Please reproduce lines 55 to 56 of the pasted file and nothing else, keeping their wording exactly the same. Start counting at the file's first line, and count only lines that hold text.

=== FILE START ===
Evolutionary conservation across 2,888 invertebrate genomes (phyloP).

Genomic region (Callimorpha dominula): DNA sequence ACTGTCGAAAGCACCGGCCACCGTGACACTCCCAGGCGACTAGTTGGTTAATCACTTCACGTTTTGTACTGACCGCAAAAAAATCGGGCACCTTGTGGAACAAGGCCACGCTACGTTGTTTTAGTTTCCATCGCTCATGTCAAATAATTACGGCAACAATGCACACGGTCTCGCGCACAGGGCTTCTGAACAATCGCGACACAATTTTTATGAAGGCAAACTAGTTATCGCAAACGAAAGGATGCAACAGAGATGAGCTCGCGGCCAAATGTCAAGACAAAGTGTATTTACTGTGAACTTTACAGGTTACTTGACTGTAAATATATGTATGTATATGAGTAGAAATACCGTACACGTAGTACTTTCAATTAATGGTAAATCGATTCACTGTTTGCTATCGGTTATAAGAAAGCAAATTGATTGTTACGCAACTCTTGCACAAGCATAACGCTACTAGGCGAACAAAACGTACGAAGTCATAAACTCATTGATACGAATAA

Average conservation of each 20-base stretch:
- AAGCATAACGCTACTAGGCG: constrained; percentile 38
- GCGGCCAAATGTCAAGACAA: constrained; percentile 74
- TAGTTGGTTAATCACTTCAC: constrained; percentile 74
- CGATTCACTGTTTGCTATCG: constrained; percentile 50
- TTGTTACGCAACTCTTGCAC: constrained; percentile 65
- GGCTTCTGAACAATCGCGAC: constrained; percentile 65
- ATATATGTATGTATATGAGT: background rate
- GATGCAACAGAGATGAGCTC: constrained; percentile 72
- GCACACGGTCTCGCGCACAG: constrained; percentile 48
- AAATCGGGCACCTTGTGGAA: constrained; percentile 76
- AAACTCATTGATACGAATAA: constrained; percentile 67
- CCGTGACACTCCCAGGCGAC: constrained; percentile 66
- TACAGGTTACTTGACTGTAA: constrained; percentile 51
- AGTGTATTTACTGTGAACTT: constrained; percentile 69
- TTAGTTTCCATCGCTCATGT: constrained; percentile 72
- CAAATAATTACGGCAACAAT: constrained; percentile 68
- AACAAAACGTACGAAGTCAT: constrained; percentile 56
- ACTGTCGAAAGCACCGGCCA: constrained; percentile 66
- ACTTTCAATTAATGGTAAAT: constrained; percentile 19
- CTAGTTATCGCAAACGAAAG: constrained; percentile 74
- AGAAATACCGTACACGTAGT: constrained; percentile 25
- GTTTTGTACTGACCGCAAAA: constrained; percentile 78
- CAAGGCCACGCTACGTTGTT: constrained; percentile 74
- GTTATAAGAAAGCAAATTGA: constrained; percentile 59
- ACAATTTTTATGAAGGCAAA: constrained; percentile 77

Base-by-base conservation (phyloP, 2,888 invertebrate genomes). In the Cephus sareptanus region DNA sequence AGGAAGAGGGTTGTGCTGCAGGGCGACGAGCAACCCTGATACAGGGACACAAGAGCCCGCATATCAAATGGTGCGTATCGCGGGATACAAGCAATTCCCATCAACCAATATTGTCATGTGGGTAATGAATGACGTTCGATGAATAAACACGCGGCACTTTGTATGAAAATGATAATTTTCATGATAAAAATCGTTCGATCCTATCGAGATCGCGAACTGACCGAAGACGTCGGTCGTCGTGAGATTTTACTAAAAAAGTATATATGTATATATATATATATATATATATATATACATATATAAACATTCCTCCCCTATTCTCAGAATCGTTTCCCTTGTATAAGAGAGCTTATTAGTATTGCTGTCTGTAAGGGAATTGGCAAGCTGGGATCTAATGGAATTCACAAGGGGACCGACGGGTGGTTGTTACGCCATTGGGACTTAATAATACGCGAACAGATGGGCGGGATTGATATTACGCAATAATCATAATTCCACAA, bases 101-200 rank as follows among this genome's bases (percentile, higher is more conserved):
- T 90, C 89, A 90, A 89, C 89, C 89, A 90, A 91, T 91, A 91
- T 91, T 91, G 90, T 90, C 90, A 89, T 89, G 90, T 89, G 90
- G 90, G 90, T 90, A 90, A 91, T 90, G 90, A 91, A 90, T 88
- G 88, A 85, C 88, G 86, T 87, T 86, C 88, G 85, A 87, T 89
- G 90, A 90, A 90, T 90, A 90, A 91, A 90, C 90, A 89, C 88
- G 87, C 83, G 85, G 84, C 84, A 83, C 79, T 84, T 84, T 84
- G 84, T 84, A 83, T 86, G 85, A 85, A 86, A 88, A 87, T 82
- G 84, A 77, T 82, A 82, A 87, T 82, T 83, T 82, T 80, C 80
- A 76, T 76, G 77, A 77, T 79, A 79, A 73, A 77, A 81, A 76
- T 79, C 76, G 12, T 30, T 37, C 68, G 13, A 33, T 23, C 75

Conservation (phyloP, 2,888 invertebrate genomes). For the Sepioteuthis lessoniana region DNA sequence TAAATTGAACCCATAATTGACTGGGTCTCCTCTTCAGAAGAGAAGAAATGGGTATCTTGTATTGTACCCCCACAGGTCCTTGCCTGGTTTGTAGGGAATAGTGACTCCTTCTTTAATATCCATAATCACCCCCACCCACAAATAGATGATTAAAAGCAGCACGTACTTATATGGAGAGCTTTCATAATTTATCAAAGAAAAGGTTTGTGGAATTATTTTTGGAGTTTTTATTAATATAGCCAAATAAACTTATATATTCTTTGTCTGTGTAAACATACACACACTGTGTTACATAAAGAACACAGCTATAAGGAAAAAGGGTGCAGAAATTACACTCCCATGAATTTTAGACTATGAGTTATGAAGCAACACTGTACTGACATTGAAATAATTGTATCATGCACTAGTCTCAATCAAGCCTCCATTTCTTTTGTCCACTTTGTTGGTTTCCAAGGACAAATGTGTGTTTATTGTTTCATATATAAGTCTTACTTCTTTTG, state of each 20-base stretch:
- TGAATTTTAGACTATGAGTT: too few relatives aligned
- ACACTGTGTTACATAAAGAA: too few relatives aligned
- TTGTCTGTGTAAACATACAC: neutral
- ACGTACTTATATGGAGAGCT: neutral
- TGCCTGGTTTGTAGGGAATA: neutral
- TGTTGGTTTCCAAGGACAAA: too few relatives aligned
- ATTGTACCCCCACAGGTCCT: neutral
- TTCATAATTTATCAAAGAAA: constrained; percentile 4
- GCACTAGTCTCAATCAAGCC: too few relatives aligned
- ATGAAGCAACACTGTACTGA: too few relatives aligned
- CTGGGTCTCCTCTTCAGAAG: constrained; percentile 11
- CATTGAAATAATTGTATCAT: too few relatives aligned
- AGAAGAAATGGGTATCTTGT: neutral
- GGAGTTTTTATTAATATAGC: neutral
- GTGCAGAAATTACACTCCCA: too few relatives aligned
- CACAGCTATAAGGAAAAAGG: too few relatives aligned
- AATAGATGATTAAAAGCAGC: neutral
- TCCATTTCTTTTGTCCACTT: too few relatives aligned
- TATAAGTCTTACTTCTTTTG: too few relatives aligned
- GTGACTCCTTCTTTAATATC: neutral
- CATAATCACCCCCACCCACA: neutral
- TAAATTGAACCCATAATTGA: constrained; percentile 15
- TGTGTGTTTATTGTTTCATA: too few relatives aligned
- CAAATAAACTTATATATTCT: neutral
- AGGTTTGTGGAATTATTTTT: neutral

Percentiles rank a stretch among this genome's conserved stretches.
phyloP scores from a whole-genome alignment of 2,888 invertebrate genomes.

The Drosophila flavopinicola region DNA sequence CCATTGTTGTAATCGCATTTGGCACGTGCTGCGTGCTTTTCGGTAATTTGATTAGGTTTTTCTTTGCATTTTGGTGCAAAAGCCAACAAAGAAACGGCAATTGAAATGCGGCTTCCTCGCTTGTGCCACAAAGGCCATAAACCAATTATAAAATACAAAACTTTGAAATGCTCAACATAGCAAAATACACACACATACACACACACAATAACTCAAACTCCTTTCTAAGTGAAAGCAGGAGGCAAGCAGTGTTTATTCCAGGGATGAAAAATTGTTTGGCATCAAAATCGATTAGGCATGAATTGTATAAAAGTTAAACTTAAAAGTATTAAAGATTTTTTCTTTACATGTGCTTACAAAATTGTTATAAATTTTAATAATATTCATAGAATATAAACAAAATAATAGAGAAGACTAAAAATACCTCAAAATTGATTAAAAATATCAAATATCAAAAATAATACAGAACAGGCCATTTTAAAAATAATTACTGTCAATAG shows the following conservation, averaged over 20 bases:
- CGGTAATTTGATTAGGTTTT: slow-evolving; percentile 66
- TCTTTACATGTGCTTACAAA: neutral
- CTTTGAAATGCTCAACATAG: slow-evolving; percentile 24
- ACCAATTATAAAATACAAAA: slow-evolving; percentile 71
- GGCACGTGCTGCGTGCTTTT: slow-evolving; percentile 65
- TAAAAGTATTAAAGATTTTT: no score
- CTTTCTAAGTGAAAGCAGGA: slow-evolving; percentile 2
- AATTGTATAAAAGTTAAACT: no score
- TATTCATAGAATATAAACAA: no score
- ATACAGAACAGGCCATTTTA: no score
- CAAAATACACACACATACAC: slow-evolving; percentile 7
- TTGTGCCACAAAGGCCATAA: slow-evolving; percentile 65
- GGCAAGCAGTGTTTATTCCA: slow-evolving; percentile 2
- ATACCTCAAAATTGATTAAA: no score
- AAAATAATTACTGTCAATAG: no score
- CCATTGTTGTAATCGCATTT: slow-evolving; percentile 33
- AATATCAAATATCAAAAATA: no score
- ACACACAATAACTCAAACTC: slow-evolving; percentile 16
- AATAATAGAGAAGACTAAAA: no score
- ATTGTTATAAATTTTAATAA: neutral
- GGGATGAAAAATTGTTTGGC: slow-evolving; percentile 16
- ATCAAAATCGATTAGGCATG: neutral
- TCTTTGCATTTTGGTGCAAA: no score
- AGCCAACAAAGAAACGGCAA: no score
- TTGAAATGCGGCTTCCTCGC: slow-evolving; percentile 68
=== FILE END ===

- GTGCAGAAATTACACTCCCA: too few relatives aligned
- CACAGCTATAAGGAAAAAGG: too few relatives aligned